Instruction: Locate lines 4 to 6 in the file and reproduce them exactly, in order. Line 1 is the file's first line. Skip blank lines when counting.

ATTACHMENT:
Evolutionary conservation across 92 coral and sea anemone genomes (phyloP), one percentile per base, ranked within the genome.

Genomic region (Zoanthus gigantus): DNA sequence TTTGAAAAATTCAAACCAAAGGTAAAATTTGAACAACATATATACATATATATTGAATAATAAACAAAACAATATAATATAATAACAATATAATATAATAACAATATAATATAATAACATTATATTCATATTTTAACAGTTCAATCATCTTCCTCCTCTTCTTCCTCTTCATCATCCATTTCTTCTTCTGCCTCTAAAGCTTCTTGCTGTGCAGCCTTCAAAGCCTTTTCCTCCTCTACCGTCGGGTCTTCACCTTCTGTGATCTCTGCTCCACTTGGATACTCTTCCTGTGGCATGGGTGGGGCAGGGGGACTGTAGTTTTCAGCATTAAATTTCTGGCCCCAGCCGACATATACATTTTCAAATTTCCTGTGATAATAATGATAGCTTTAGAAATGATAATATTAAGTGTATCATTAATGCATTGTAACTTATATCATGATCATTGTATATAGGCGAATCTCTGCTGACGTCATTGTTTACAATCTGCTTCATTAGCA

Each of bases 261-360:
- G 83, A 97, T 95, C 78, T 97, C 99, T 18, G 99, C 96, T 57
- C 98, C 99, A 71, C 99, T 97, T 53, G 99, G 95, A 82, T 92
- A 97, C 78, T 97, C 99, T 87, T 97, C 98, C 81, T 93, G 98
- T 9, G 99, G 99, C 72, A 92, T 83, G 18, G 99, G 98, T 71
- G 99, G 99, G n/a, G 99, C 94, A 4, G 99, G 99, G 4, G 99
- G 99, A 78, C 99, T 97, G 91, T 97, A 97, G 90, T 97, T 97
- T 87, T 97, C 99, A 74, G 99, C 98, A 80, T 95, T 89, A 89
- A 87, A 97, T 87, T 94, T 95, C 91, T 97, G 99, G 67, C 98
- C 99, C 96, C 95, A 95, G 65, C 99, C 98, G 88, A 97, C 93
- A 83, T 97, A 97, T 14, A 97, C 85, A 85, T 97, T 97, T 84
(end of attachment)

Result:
- G 83, A 97, T 95, C 78, T 97, C 99, T 18, G 99, C 96, T 57
- C 98, C 99, A 71, C 99, T 97, T 53, G 99, G 95, A 82, T 92
- A 97, C 78, T 97, C 99, T 87, T 97, C 98, C 81, T 93, G 98